There is a solution to this, though not an easy one. Several software programs allow for multiple voice profiles. Someone with intermittently slurred speech, or with allergies for that matter, can maintain 2 voice profiles, and switch between them as necessary. The downside is that all corrections or fine-tuning made for one profile have to be replicated in the other.
Talking the talk
The new voice recognition programs are being used by a wide variety of people: data entry people with carpal tunnel syndrome; fiction writers experimenting with dictation as a creative mode; CEOs who never learned to type; and people with physical disabilities who would not otherwise have access to a computer or a job.
The people I spoke with for this article were using different voice recognition programs to do many different things, professionally and on a personal level. If you think that this software might be useful for you, first speak with a professional consultant or vendor to clarify your goals. The major software manufacturers list some vendors on their web sites. You can also check whether your nearest Vocational Rehab Center offers software training of this sort. Second--have patience. I know how long it took me!
(*) "Willow Tree" is available on CD for $15, and on cassette for $12, and may be ordered from: Linda Storey Publishing, P.O. Box 1784, Englewood, CO 80150. Or order online: www.LindaStore.com.
RELATED ARTICLE: Speech Recognition Tips
The following list can help you set up your speech software for maximum performance and save you a fistful of hair if you can't seem to get your system to work the way it does on the TV commercials where "you talk and it types".
* Typically you need to have at least a Pentium 166 (MHz) with 32MB of RAM and about 65MB of hard drive space. You will need more RAM if you are running WinNT. Buy the best PC you can afford.
* All speech recognition products list compatible soundcards either on the software box, in their manuals, or on their web sites. Play it safe and make sure you have an industry-standard 16-or 32-bit soundcard, or a built-in sound system that is "Sound Blaster" compatible.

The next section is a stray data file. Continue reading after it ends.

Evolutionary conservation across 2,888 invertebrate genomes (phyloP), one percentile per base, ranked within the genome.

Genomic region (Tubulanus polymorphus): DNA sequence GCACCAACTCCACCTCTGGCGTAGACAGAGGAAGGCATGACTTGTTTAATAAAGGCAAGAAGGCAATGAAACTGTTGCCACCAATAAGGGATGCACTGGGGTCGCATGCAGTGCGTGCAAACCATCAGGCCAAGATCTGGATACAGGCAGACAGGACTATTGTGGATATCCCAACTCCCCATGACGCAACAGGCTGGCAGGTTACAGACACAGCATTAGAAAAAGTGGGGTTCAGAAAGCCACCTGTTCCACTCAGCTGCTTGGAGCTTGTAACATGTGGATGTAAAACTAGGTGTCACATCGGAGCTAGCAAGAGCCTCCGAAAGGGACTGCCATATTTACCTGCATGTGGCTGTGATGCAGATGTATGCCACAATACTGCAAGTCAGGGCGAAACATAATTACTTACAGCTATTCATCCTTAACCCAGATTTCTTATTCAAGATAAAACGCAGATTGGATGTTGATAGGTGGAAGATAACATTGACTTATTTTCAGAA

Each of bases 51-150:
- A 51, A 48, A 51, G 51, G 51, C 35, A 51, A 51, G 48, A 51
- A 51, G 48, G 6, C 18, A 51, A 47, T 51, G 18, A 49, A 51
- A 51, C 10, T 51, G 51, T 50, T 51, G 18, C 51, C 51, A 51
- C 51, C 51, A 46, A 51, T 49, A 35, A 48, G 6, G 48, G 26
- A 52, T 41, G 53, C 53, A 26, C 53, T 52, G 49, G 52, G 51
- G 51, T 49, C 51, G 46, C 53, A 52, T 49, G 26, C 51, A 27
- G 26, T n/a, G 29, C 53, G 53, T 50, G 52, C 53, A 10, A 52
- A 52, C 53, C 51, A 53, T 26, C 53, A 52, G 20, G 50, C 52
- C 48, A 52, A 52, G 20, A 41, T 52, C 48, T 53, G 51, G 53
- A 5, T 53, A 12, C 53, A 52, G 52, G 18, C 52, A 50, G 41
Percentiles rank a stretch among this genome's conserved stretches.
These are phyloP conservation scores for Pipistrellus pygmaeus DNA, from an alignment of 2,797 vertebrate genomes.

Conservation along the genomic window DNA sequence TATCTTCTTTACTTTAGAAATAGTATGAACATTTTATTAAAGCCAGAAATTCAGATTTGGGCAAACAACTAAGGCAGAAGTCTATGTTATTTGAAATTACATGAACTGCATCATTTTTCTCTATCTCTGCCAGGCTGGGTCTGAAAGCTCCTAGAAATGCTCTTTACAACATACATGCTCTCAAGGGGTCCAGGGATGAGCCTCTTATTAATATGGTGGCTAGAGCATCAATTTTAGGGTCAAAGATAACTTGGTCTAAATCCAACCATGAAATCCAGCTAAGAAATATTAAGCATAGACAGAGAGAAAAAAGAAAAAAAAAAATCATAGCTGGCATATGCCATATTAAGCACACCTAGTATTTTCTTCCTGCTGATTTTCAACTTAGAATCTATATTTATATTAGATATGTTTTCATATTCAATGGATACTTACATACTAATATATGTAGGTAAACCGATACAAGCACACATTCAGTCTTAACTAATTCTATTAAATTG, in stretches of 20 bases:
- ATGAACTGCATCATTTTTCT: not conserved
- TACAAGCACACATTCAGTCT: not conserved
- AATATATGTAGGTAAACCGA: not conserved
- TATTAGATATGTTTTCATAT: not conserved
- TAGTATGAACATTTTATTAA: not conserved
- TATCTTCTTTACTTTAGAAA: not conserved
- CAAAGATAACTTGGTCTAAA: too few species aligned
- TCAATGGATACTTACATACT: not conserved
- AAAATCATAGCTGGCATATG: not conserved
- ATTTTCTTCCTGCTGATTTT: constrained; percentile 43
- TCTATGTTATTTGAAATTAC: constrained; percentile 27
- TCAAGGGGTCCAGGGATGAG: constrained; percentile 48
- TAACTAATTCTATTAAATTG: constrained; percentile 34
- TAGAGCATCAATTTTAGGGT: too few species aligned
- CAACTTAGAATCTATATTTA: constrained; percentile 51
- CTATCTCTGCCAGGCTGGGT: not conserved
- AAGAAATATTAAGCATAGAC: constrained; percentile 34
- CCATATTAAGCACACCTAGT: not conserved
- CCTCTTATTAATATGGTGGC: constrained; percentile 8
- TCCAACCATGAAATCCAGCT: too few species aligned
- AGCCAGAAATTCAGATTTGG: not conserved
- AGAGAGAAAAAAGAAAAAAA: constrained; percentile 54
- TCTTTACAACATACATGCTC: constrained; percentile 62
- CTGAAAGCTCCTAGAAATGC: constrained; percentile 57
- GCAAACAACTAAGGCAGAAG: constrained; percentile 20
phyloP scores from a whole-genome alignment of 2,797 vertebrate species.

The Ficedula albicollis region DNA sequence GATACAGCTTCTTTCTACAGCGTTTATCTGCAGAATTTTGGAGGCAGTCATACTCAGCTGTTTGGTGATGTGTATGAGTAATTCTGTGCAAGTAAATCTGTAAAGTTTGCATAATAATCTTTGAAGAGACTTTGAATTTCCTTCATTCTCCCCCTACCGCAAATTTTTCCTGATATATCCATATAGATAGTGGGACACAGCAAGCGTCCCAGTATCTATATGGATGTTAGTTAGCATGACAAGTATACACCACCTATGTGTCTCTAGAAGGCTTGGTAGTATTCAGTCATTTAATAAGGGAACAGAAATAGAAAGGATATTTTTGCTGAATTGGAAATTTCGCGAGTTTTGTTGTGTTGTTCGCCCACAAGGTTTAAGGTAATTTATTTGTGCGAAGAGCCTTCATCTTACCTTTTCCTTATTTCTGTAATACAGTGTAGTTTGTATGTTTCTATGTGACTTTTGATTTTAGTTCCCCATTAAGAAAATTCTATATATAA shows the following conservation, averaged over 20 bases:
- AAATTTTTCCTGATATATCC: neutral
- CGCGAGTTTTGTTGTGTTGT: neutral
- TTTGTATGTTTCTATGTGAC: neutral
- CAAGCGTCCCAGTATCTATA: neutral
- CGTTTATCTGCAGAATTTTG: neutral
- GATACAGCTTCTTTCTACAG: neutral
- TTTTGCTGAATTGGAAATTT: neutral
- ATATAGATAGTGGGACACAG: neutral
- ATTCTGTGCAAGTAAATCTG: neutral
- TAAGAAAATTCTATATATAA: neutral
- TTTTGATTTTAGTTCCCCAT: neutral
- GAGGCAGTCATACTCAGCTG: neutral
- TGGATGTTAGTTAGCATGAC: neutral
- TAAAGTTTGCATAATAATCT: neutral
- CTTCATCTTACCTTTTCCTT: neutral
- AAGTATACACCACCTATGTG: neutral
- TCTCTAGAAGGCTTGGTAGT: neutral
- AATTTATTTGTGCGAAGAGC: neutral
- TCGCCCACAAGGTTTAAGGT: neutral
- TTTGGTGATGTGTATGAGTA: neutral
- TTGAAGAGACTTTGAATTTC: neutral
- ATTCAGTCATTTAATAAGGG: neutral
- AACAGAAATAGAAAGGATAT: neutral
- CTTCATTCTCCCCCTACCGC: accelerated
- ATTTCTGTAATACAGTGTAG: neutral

* Many of the stand-up microphones that are shipped with new PCs will not work with speech recognition software. Most speech software is shipped with a microphone that will deliver excellent quality sound.
* To test your microphone, first record your voice to the Windows Sound Recorder. If the playback is loud and clear, you probably won't have any problems with recognition. If it is fuzzy, muted, or otherwise distorted, check the rest of this list before you install your software. [Note: the Windows Sound Recorder can be found in Start/Programs/Accessories/Multimedia.]
* If you can't get a clean recording in the Windows Sound Recorder, affix the microphone cord to the bottom of your desk with tape so that it is not touching any other components or cords. This can eliminate electrical interference that can distort your audio input.
Improving Recognition after Installation
* Moving your microphone just one inch can throw your recognition rate out the window. For best results, place the microphone about one thumb length away from and to the side of your mouth.
* The speech engine will perform best if you are speaking with careful enunciation. If other people can understand you, chances are so can the speech engine.
* The better speech recognition products use syntax and pace as part of the algorithms for recognizing your speech, so you will get higher accuracy if you dictate in complete thoughts and sentences.
Help is Available
Whether you are a first-time computer user or a technology specialist, voice recognition can be tricky to set up and even trickier to learn. Don't fret. Most speech recognition products come with optional multimedia tutorials and well-documented manuals. Both IBM and Dragon also offer online help that is easy to navigate and always available.
If you will be using your speech recognition software at your workplace, you may want to utilize a consultant familiar with both voice recognition software and your application suite. A good consultant can help you build productivity-enhancing tools so that your software delivers business results for a long time to come. Both IBM and Dragon offer referrals to consultants nationwide.
A. Erik Chesla is a speech recognition consultant for Quantum Leap Systems in New York City. He specializes in technology solutions for people with physical disabilities. He can be reached at firstname.lastname@example.org or 212-473-9060.
Lorna Smedman is managing editor of this publication.
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|Date:||Jan 1, 1999|